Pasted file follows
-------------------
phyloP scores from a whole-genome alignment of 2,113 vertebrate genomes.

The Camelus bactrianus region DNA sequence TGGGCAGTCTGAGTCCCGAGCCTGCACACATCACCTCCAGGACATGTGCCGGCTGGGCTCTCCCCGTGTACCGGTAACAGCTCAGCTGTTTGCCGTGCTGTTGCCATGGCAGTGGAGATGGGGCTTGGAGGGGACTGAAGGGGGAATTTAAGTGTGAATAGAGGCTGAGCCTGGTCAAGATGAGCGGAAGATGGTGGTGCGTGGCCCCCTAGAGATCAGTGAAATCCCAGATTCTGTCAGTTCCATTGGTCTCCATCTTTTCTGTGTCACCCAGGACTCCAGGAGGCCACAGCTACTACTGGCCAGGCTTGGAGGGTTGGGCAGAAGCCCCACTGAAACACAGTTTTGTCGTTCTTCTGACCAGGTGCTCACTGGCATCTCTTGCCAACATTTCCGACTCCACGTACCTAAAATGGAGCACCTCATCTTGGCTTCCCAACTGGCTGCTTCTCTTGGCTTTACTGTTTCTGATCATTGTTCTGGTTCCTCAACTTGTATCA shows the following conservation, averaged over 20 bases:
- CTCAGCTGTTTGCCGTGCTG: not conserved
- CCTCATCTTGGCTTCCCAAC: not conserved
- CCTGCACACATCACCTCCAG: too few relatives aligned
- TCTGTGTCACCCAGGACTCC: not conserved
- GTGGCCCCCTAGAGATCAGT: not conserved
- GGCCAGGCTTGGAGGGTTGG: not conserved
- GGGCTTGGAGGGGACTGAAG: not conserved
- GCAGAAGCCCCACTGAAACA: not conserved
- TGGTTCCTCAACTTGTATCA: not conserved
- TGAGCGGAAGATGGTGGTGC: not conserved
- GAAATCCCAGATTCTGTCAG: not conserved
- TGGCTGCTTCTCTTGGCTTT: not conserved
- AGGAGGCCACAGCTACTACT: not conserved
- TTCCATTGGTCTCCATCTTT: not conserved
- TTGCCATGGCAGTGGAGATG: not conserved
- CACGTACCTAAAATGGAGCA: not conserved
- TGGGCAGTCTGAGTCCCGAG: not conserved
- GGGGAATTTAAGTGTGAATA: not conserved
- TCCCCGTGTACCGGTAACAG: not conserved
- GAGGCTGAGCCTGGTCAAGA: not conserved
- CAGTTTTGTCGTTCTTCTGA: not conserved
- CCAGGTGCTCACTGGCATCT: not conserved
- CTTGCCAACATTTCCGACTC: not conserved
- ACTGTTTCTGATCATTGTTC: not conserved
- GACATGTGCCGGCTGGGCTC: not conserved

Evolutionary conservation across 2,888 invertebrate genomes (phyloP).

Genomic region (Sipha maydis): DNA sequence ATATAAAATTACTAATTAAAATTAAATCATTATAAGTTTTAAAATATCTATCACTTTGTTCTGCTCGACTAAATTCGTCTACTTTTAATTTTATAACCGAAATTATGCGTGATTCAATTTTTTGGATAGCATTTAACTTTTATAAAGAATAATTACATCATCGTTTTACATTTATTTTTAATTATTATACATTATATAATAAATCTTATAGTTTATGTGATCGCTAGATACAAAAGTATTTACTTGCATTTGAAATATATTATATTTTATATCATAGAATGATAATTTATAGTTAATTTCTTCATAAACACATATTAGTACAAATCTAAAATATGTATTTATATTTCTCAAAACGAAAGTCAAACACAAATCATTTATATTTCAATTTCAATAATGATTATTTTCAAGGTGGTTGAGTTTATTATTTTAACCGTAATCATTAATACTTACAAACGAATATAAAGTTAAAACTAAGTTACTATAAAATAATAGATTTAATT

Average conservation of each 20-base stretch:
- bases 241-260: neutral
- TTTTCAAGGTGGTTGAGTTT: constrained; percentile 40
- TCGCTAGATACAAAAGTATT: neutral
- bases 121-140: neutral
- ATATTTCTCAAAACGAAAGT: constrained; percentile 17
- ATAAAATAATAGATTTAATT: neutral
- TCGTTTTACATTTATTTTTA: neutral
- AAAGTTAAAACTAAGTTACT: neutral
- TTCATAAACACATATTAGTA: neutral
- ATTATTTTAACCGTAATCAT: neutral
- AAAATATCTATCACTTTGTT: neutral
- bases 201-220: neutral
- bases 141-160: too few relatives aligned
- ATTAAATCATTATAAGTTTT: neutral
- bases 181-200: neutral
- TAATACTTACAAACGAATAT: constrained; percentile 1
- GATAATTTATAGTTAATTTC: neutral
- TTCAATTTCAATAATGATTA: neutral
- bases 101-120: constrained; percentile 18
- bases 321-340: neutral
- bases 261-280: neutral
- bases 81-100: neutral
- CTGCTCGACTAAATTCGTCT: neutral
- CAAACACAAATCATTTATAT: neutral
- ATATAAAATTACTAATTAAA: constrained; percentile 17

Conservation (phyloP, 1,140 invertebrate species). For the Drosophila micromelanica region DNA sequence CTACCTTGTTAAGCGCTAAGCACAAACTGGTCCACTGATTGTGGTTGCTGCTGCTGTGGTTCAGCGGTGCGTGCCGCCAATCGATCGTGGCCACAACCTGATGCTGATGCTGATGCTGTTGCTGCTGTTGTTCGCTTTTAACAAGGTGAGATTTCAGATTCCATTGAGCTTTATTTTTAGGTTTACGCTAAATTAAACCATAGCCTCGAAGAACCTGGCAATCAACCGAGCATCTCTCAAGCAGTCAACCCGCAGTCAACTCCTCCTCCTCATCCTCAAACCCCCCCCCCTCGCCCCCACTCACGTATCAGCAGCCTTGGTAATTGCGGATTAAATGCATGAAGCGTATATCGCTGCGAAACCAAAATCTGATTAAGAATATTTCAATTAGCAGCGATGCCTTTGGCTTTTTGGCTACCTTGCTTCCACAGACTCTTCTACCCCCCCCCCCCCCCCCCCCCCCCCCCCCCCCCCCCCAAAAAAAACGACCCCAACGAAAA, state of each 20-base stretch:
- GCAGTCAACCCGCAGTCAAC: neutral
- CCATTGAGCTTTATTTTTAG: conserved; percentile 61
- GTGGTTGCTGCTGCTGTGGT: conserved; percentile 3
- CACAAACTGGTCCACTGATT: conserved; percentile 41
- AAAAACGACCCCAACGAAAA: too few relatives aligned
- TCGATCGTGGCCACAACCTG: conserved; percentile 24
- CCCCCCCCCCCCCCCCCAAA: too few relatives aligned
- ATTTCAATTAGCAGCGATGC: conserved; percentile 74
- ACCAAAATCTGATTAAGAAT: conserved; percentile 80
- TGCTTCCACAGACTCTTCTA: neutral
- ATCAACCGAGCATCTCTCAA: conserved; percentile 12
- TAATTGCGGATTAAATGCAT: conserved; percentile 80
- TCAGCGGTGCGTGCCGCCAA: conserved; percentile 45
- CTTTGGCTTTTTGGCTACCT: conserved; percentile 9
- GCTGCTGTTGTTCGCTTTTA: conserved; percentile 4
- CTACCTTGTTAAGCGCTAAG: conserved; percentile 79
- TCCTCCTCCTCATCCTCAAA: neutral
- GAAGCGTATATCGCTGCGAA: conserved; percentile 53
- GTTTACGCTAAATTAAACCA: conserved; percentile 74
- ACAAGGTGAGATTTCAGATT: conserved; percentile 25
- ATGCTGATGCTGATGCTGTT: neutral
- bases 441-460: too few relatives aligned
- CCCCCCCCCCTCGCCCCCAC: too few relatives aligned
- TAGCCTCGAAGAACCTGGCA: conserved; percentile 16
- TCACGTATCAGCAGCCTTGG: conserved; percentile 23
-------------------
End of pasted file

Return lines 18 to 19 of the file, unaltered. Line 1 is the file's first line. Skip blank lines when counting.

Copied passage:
- CACGTACCTAAAATGGAGCA: not conserved
- TGGGCAGTCTGAGTCCCGAG: not conserved